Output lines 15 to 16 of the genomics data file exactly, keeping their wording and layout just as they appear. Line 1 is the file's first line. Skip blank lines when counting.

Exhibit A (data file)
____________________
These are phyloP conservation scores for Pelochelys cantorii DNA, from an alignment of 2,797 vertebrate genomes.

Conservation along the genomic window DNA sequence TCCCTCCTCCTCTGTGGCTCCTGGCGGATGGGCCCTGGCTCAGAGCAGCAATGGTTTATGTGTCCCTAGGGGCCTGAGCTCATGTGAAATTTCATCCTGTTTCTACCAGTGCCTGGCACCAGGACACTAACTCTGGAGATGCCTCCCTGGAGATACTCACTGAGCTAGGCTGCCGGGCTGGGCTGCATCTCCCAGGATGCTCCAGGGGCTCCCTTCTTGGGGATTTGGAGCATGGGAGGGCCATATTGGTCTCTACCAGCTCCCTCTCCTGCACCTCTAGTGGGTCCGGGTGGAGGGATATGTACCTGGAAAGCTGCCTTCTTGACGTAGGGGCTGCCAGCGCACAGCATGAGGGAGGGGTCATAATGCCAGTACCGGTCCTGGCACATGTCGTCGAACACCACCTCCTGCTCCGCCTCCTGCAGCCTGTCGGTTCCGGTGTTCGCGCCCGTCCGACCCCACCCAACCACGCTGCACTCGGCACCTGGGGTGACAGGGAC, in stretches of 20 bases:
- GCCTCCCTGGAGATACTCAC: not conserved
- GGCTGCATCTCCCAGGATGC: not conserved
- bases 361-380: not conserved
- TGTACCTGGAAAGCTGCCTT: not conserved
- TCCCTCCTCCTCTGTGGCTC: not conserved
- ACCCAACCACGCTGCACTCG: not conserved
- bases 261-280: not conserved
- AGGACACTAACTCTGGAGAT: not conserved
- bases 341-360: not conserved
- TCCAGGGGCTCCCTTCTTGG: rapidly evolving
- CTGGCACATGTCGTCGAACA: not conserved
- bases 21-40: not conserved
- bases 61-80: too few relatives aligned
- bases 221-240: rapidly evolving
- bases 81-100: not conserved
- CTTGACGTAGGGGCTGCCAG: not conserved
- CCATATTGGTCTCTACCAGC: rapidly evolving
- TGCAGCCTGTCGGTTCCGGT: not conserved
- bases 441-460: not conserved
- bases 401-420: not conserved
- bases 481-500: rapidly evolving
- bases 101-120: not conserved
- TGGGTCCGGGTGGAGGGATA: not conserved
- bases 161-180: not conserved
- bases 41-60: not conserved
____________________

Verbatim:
- bases 61-80: too few relatives aligned
- bases 221-240: rapidly evolving